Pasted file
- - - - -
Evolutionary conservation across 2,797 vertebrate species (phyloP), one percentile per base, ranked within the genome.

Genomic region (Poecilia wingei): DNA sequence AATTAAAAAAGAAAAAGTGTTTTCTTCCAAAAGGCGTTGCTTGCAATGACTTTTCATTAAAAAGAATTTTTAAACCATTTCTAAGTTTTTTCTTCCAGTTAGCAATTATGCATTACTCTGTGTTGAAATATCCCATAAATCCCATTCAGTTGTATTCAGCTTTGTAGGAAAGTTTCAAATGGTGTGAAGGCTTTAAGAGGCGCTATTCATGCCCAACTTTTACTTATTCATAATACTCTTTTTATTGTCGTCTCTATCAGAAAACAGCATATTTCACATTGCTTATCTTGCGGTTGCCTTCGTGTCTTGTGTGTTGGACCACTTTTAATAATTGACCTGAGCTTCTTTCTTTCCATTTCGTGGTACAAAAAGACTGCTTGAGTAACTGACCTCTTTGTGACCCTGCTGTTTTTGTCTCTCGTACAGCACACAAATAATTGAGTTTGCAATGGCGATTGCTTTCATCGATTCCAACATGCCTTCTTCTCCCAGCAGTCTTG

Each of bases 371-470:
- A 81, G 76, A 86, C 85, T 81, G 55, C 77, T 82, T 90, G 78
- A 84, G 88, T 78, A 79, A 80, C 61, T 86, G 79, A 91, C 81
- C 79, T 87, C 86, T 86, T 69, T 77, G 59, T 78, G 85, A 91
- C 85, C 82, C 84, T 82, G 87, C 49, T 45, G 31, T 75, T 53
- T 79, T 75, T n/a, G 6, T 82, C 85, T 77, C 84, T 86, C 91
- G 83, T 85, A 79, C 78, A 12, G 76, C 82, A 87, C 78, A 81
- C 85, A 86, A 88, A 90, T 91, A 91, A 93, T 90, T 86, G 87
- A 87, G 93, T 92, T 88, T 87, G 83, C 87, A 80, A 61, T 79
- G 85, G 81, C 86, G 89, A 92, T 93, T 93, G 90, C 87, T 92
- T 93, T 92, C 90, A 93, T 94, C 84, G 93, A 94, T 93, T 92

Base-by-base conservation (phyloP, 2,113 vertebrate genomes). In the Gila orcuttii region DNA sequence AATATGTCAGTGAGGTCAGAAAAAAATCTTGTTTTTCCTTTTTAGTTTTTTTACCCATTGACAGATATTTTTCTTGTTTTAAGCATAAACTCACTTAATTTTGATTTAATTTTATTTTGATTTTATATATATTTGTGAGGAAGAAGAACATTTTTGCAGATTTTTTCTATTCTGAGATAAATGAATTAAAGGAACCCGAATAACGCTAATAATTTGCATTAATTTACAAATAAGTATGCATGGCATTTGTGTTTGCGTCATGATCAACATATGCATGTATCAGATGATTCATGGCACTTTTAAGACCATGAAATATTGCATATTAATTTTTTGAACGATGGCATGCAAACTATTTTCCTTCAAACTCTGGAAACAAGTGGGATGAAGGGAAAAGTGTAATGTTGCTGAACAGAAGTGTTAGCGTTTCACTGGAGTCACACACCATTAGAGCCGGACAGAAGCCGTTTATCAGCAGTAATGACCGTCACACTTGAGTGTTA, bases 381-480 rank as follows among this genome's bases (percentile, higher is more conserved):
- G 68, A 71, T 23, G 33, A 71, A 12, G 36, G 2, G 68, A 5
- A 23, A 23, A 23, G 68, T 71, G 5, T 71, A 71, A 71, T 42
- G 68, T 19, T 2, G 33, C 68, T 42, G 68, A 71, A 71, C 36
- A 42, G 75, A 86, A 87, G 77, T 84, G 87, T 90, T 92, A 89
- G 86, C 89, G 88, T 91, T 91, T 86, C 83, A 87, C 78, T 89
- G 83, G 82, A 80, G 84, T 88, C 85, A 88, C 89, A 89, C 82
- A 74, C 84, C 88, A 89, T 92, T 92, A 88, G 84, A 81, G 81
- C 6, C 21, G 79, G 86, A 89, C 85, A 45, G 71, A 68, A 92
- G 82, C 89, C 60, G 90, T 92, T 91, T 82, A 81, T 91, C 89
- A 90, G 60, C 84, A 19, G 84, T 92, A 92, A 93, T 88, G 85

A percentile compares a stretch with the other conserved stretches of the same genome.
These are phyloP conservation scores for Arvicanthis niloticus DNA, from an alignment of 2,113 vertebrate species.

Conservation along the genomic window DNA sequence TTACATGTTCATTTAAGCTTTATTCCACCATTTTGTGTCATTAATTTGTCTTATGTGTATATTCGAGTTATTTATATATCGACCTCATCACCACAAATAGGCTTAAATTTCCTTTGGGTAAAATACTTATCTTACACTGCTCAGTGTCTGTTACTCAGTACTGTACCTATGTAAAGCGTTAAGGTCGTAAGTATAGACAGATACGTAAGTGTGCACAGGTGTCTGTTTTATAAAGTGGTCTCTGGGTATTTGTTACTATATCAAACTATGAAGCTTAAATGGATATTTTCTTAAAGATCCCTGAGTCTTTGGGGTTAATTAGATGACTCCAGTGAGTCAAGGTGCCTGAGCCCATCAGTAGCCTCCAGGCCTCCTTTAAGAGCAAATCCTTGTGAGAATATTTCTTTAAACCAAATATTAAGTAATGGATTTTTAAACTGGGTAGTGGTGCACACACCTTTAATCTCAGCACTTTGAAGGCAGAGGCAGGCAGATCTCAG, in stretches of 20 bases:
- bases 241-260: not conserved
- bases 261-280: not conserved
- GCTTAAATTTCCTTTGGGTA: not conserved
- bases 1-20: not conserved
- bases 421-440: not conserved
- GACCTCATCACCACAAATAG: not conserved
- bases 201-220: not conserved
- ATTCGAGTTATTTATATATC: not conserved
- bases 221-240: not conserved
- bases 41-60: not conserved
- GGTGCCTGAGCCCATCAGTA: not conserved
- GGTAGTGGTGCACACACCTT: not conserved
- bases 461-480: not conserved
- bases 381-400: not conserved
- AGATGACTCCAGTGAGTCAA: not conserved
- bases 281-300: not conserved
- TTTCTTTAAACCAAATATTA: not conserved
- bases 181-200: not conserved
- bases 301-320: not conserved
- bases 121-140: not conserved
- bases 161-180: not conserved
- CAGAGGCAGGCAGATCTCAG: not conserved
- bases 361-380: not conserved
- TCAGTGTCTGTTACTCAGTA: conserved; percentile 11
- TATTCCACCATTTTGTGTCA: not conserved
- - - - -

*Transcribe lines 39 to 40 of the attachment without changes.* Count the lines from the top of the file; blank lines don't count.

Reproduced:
- GGTAGTGGTGCACACACCTT: not conserved
- bases 461-480: not conserved